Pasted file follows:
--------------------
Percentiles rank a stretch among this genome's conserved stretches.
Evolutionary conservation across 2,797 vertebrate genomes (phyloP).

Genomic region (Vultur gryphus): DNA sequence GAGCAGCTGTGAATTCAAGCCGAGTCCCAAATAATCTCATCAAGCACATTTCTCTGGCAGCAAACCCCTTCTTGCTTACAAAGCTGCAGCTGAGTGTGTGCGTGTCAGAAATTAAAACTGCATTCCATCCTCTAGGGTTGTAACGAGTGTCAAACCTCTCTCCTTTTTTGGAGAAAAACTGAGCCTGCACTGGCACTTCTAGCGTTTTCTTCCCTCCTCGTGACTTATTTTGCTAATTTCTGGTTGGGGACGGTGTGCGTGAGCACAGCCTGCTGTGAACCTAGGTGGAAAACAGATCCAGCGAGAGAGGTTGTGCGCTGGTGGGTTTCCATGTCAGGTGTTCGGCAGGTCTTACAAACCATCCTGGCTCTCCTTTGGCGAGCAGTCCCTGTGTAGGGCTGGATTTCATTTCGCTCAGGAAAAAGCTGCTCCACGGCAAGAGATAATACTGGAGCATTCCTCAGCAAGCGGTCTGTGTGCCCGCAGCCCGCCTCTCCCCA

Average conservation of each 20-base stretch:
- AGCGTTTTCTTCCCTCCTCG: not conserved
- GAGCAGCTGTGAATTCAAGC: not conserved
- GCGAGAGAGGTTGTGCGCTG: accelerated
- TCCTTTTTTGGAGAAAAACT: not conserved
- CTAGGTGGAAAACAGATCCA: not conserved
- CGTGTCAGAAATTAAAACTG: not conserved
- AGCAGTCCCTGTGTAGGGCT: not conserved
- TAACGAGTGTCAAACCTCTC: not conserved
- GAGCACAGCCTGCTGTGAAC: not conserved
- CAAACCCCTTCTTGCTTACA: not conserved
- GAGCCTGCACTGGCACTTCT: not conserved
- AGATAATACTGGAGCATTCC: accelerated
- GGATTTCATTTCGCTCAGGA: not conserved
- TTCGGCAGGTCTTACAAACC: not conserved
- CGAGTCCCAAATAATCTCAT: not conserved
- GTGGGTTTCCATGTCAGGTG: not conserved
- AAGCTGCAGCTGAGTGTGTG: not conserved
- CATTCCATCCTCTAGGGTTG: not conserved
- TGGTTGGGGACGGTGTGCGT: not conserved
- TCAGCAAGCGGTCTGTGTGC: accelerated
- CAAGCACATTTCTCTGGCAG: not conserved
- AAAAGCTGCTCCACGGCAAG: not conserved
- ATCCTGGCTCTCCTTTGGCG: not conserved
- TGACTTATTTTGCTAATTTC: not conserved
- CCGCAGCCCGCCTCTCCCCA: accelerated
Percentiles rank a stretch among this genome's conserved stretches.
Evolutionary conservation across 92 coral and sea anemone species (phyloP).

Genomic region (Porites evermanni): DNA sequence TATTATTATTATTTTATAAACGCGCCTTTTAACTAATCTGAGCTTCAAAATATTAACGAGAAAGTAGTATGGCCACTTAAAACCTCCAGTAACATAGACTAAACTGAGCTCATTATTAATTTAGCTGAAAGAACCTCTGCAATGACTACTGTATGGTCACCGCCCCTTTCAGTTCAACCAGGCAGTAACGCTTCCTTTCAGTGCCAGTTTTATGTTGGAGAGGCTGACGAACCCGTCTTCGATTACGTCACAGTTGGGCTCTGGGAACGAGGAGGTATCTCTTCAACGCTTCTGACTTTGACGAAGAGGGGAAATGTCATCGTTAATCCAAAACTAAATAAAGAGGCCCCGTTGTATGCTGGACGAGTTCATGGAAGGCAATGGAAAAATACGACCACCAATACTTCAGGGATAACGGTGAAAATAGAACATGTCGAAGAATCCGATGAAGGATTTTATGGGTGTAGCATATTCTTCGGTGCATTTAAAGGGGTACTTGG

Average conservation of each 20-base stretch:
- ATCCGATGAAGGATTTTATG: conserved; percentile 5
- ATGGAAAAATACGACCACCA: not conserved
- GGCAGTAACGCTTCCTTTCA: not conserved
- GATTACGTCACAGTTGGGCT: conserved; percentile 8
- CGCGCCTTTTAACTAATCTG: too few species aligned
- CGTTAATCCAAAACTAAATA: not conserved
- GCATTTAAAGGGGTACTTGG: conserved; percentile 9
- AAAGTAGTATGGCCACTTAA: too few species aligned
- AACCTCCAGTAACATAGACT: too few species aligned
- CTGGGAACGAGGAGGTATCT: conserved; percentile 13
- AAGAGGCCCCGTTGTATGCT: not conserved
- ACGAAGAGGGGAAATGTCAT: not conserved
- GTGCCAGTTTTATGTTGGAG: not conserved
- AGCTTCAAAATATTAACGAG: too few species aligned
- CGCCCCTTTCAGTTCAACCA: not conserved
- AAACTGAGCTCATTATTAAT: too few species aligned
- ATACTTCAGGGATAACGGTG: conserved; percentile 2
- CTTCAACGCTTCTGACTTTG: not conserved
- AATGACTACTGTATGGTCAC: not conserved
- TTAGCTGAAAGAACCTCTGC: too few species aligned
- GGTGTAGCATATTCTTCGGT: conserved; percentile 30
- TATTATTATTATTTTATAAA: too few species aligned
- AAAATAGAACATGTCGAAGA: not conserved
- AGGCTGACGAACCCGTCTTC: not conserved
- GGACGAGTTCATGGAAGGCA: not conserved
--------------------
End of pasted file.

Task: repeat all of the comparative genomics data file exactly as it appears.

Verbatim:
Percentiles rank a stretch among this genome's conserved stretches.
Evolutionary conservation across 2,797 vertebrate genomes (phyloP).

Genomic region (Vultur gryphus): DNA sequence GAGCAGCTGTGAATTCAAGCCGAGTCCCAAATAATCTCATCAAGCACATTTCTCTGGCAGCAAACCCCTTCTTGCTTACAAAGCTGCAGCTGAGTGTGTGCGTGTCAGAAATTAAAACTGCATTCCATCCTCTAGGGTTGTAACGAGTGTCAAACCTCTCTCCTTTTTTGGAGAAAAACTGAGCCTGCACTGGCACTTCTAGCGTTTTCTTCCCTCCTCGTGACTTATTTTGCTAATTTCTGGTTGGGGACGGTGTGCGTGAGCACAGCCTGCTGTGAACCTAGGTGGAAAACAGATCCAGCGAGAGAGGTTGTGCGCTGGTGGGTTTCCATGTCAGGTGTTCGGCAGGTCTTACAAACCATCCTGGCTCTCCTTTGGCGAGCAGTCCCTGTGTAGGGCTGGATTTCATTTCGCTCAGGAAAAAGCTGCTCCACGGCAAGAGATAATACTGGAGCATTCCTCAGCAAGCGGTCTGTGTGCCCGCAGCCCGCCTCTCCCCA

Average conservation of each 20-base stretch:
- AGCGTTTTCTTCCCTCCTCG: not conserved
- GAGCAGCTGTGAATTCAAGC: not conserved
- GCGAGAGAGGTTGTGCGCTG: accelerated
- TCCTTTTTTGGAGAAAAACT: not conserved
- CTAGGTGGAAAACAGATCCA: not conserved
- CGTGTCAGAAATTAAAACTG: not conserved
- AGCAGTCCCTGTGTAGGGCT: not conserved
- TAACGAGTGTCAAACCTCTC: not conserved
- GAGCACAGCCTGCTGTGAAC: not conserved
- CAAACCCCTTCTTGCTTACA: not conserved
- GAGCCTGCACTGGCACTTCT: not conserved
- AGATAATACTGGAGCATTCC: accelerated
- GGATTTCATTTCGCTCAGGA: not conserved
- TTCGGCAGGTCTTACAAACC: not conserved
- CGAGTCCCAAATAATCTCAT: not conserved
- GTGGGTTTCCATGTCAGGTG: not conserved
- AAGCTGCAGCTGAGTGTGTG: not conserved
- CATTCCATCCTCTAGGGTTG: not conserved
- TGGTTGGGGACGGTGTGCGT: not conserved
- TCAGCAAGCGGTCTGTGTGC: accelerated
- CAAGCACATTTCTCTGGCAG: not conserved
- AAAAGCTGCTCCACGGCAAG: not conserved
- ATCCTGGCTCTCCTTTGGCG: not conserved
- TGACTTATTTTGCTAATTTC: not conserved
- CCGCAGCCCGCCTCTCCCCA: accelerated
Percentiles rank a stretch among this genome's conserved stretches.
Evolutionary conservation across 92 coral and sea anemone species (phyloP).

Genomic region (Porites evermanni): DNA sequence TATTATTATTATTTTATAAACGCGCCTTTTAACTAATCTGAGCTTCAAAATATTAACGAGAAAGTAGTATGGCCACTTAAAACCTCCAGTAACATAGACTAAACTGAGCTCATTATTAATTTAGCTGAAAGAACCTCTGCAATGACTACTGTATGGTCACCGCCCCTTTCAGTTCAACCAGGCAGTAACGCTTCCTTTCAGTGCCAGTTTTATGTTGGAGAGGCTGACGAACCCGTCTTCGATTACGTCACAGTTGGGCTCTGGGAACGAGGAGGTATCTCTTCAACGCTTCTGACTTTGACGAAGAGGGGAAATGTCATCGTTAATCCAAAACTAAATAAAGAGGCCCCGTTGTATGCTGGACGAGTTCATGGAAGGCAATGGAAAAATACGACCACCAATACTTCAGGGATAACGGTGAAAATAGAACATGTCGAAGAATCCGATGAAGGATTTTATGGGTGTAGCATATTCTTCGGTGCATTTAAAGGGGTACTTGG

Average conservation of each 20-base stretch:
- ATCCGATGAAGGATTTTATG: conserved; percentile 5
- ATGGAAAAATACGACCACCA: not conserved
- GGCAGTAACGCTTCCTTTCA: not conserved
- GATTACGTCACAGTTGGGCT: conserved; percentile 8
- CGCGCCTTTTAACTAATCTG: too few species aligned
- CGTTAATCCAAAACTAAATA: not conserved
- GCATTTAAAGGGGTACTTGG: conserved; percentile 9
- AAAGTAGTATGGCCACTTAA: too few species aligned
- AACCTCCAGTAACATAGACT: too few species aligned
- CTGGGAACGAGGAGGTATCT: conserved; percentile 13
- AAGAGGCCCCGTTGTATGCT: not conserved
- ACGAAGAGGGGAAATGTCAT: not conserved
- GTGCCAGTTTTATGTTGGAG: not conserved
- AGCTTCAAAATATTAACGAG: too few species aligned
- CGCCCCTTTCAGTTCAACCA: not conserved
- AAACTGAGCTCATTATTAAT: too few species aligned
- ATACTTCAGGGATAACGGTG: conserved; percentile 2
- CTTCAACGCTTCTGACTTTG: not conserved
- AATGACTACTGTATGGTCAC: not conserved
- TTAGCTGAAAGAACCTCTGC: too few species aligned
- GGTGTAGCATATTCTTCGGT: conserved; percentile 30
- TATTATTATTATTTTATAAA: too few species aligned
- AAAATAGAACATGTCGAAGA: not conserved
- AGGCTGACGAACCCGTCTTC: not conserved
- GGACGAGTTCATGGAAGGCA: not conserved